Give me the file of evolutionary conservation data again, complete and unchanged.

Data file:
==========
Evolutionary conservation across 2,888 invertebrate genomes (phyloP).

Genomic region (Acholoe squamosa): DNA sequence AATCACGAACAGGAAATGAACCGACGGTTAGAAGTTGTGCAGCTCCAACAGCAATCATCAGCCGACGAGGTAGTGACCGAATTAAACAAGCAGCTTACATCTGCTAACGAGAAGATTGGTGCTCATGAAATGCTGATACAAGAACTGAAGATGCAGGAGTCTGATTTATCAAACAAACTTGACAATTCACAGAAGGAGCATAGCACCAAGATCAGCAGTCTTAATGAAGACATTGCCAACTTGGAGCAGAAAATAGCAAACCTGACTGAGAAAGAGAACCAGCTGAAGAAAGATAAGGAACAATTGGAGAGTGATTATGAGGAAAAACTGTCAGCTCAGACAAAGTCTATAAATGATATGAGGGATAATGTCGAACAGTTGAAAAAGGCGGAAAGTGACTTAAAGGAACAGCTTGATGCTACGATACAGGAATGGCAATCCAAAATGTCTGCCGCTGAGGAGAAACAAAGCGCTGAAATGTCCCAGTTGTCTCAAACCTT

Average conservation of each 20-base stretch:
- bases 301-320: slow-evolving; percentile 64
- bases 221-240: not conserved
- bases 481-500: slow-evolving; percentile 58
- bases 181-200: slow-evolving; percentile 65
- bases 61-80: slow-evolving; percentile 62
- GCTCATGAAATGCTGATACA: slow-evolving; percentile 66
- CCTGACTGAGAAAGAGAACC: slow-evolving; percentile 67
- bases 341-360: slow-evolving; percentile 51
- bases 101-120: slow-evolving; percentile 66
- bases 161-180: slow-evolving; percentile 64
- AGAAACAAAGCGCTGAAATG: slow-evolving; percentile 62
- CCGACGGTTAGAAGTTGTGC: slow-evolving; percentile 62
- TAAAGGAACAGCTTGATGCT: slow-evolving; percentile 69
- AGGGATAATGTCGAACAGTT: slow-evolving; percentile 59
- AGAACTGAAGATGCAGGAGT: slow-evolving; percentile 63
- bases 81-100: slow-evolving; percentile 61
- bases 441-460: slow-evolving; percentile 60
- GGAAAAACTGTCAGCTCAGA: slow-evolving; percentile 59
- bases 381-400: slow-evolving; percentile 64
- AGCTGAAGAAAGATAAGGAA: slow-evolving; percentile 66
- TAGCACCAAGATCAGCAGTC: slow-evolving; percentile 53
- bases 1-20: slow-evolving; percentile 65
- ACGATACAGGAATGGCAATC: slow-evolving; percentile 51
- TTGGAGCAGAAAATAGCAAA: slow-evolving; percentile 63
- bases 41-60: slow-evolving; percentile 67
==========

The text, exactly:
Evolutionary conservation across 2,888 invertebrate genomes (phyloP).

Genomic region (Acholoe squamosa): DNA sequence AATCACGAACAGGAAATGAACCGACGGTTAGAAGTTGTGCAGCTCCAACAGCAATCATCAGCCGACGAGGTAGTGACCGAATTAAACAAGCAGCTTACATCTGCTAACGAGAAGATTGGTGCTCATGAAATGCTGATACAAGAACTGAAGATGCAGGAGTCTGATTTATCAAACAAACTTGACAATTCACAGAAGGAGCATAGCACCAAGATCAGCAGTCTTAATGAAGACATTGCCAACTTGGAGCAGAAAATAGCAAACCTGACTGAGAAAGAGAACCAGCTGAAGAAAGATAAGGAACAATTGGAGAGTGATTATGAGGAAAAACTGTCAGCTCAGACAAAGTCTATAAATGATATGAGGGATAATGTCGAACAGTTGAAAAAGGCGGAAAGTGACTTAAAGGAACAGCTTGATGCTACGATACAGGAATGGCAATCCAAAATGTCTGCCGCTGAGGAGAAACAAAGCGCTGAAATGTCCCAGTTGTCTCAAACCTT

Average conservation of each 20-base stretch:
- bases 301-320: slow-evolving; percentile 64
- bases 221-240: not conserved
- bases 481-500: slow-evolving; percentile 58
- bases 181-200: slow-evolving; percentile 65
- bases 61-80: slow-evolving; percentile 62
- GCTCATGAAATGCTGATACA: slow-evolving; percentile 66
- CCTGACTGAGAAAGAGAACC: slow-evolving; percentile 67
- bases 341-360: slow-evolving; percentile 51
- bases 101-120: slow-evolving; percentile 66
- bases 161-180: slow-evolving; percentile 64
- AGAAACAAAGCGCTGAAATG: slow-evolving; percentile 62
- CCGACGGTTAGAAGTTGTGC: slow-evolving; percentile 62
- TAAAGGAACAGCTTGATGCT: slow-evolving; percentile 69
- AGGGATAATGTCGAACAGTT: slow-evolving; percentile 59
- AGAACTGAAGATGCAGGAGT: slow-evolving; percentile 63
- bases 81-100: slow-evolving; percentile 61
- bases 441-460: slow-evolving; percentile 60
- GGAAAAACTGTCAGCTCAGA: slow-evolving; percentile 59
- bases 381-400: slow-evolving; percentile 64
- AGCTGAAGAAAGATAAGGAA: slow-evolving; percentile 66
- TAGCACCAAGATCAGCAGTC: slow-evolving; percentile 53
- bases 1-20: slow-evolving; percentile 65
- ACGATACAGGAATGGCAATC: slow-evolving; percentile 51
- TTGGAGCAGAAAATAGCAAA: slow-evolving; percentile 63
- bases 41-60: slow-evolving; percentile 67